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A Cruelty Special to Our Species: Poems

4.43  ·  Rating details ·  58 Ratings  ·  12 Reviews
A piercing debut collection of poems exploring gender, race, and violence from a sensational new talent

In her arresting collection, urgently relevant for our times, poet Emily Jungmin Yoon confronts the histories of sexual violence against women, focusing in particular on Korean so-called “comfort women,” women who were forced into sexual labor in Japanese-occupied territo
ebook, 80 pages
Published September 18th 2018 by Ecco
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Clemlucian (🏳️‍🌈the brooding witch)

I’m disappointed. The beginning is good because I wasn’t used to the format or the theme but all the poems say the same thing: Korean women have been through hell.

The poems are shocking and horrible but well written although sometimes I got lost in one but it’s redondant.

I've long known Yoon's work via the poetry salons of New York City as well as via her role as poetry editor for the Asian American Writers Workshop's literary magazine The Margins, so I was eager to finally read this.

I've read countless debut poetry collections over the past decade or so with a more-or-less critical eye, and this is one of the strongest debut collections I can remember -- consistently readable, clear, and compelling. You don't have to be steeped in the world of contemporary vers
Sep 02, 2018 rated it it was amazing
It's been years since I was consistently reading poetry, but I am trying to get back into it. I was a little bit hesitant about accepting A Cruelty Special to Our Species for review, but I am so glad that I did. Emily Jungmin Yoon's collection is heartbreaking and thought-provoking. She pours her heart into these poems, and I loved the honesty.

A lot of these poems cover Korean history, and many of them are about "comfort women", who were trafficked for sex work during WWII. So, trigger warning
Jun 04, 2018 rated it it was amazing
Our Q&A for the Poetry Foundation:

The poet Emily Jungmin Yoon believes that art reminds us that “dissent can manifest itself in beautiful and complex forms.” Born in Busan, the second-largest city in South Korea, Yoon recently published her debut collection, A Cruelty Special to Our Species (2018). The book focuses on the history of so-called comfort women from Korea and elsewhere in Southeast Asia whom Japanese soldiers detained and forced into sexua
Sep 20, 2018 rated it really liked it  ·  review of another edition
Shelves: poc-poets, poetry, race
An arresting and moving collection about Korean "comfort women" during WWII that is so well-thought-out and put together, in terms of taking hold of a narrative that hasn't been widely shared (and the importance of that, given the surviving comfort women are in their 90s). And beautifully written, of course.
Oct 27, 2018 rated it it was amazing
there were several times i wanted to just...close this book, put it out of my mind, forget i ever read it, because it was just too much. the sorrow, the unresolved grief. speaking of grief here are some lines from one of my favorites:

Colonial-era Japanese historians were sure
the white pottery and clothes of Korea show perpetual
sorrow. Poverty of color, incapacity for pleasure--countless foreign invasions turned the people blank
and hollow, cursed to eternal mourning.

i'm convinced that poetry is m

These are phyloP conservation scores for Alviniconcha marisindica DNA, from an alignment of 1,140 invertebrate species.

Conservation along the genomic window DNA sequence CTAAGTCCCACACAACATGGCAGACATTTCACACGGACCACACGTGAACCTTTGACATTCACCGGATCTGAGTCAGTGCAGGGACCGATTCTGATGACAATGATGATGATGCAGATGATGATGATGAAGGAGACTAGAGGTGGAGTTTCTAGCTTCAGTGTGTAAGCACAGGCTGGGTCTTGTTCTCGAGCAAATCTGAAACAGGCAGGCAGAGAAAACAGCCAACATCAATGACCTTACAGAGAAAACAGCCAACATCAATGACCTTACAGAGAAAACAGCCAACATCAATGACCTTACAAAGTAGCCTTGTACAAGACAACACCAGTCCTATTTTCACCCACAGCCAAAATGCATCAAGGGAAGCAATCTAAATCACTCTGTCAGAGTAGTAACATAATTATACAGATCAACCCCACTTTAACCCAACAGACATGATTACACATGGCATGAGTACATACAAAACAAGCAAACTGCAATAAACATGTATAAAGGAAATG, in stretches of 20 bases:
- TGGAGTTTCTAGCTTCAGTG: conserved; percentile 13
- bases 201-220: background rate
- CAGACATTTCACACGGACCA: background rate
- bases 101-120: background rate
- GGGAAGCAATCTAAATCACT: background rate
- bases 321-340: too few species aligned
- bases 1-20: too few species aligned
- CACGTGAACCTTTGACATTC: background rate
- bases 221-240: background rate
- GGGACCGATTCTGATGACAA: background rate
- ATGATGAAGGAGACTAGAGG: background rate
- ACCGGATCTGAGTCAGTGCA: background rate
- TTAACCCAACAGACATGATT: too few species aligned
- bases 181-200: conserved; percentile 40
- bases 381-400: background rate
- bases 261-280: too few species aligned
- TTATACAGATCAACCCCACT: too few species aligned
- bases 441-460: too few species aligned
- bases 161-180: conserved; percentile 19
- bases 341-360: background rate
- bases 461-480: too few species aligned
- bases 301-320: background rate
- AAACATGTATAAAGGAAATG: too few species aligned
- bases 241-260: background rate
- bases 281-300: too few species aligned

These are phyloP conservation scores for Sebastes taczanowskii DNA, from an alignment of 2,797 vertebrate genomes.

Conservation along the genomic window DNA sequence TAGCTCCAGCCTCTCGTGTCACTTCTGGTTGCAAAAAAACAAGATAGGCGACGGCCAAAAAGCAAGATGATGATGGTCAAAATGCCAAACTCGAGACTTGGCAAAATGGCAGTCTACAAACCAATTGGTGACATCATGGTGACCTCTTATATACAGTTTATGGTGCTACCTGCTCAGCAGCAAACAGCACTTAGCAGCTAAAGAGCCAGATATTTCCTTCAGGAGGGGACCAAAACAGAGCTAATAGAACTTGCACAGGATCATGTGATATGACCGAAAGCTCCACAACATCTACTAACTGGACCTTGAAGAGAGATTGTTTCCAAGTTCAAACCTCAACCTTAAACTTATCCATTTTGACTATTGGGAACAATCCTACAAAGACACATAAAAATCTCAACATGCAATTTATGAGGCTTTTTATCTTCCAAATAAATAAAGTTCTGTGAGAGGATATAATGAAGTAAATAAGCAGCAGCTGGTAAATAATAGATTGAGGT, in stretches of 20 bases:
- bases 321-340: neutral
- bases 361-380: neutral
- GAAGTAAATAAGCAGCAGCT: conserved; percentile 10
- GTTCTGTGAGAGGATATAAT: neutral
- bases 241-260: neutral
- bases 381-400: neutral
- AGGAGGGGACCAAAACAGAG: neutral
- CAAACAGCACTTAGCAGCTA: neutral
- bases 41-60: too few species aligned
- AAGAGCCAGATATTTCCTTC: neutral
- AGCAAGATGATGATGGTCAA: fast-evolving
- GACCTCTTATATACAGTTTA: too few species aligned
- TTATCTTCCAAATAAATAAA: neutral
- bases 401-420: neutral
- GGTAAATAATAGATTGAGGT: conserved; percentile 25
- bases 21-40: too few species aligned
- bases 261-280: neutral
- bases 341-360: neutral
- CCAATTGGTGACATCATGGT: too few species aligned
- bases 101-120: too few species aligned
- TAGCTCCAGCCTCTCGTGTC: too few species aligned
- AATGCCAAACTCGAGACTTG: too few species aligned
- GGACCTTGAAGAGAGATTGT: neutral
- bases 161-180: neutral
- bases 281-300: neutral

Katya Kazbek
I’ve been dying to read about the tragic history of “comfort women” since I, an immigrant to the US, and not that well-versed on East Asian history, first heard about them on the radio. And this poetry book with an absolutely incomparable name became the unlikely but satisfying read on the subject. I am definitely going to read some non-fiction about “comfort women” later (perhaps the fascinating oral history mentioned in this book’s acknowledgements) but meanwhile I just want to reread “A Cruel ...more
Jeffrey Parker
Sep 29, 2018 rated it really liked it  ·  review of another edition
A compelling and powerful collection that centers around the personal history Comfort Women and the continuing impact over generations. But the story is not that simple. These poems show echoes of that impact in the way a young women navigates through the world. These poems show how cheap, trivial, and disgusting a behavior can been when set against the images of this history.

Beyond the subject matter and it’s impact, my feelings about the poetry itself are more complicated but largely positive.
Oct 27, 2018 rated it really liked it
Shelves: prime
An arresting collection that draws attention to individual experiences of Korean women from a not-long-gone past, whose history has been forgotten by contemporary desire to forget humanity’s most inhumane actions. What emerges is a searing and mystifyingly lyrical investigation of Japanese and American acts of colonization and violence against Korean women. Yoon delves deeply into this history while at the same time never letting the reader forget that these stories, though removed, are not irre ...more
Kristine Mar
Sep 19, 2018 rated it liked it
🇰🇷🇰🇵🇯🇵🎎🇺🇸🙍🏻♀👵🏻💣👨🏻✈ ...more
Nov 08, 2018 rated it it was amazing
Pure. Fire. Read it.
Aug 28, 2018 rated it really liked it  ·  review of another edition

You think you know how cruel humans can be...

and then you hear stories that are bravely, unflinchingly, uncompromisingly told

like this
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Goodreads Librari...: Please add cover 3 14 Sep 18, 2018 10:22PM  
Emily Jungmin Yoon is the author of A Cruelty Special to Our Species (Ecco Books, September 2018) and Ordinary Misfortunes (Tupelo Press, July 2017), winner of the Sunken Garden Chapbook Prize. Her poems and translations have appeared in The New Yorker, New York Times Magazine, Poetry, and elsewhere. She has received awards and fellowships from the Poetry Foundation, Ploughshares’ Emerging Writer’ ...more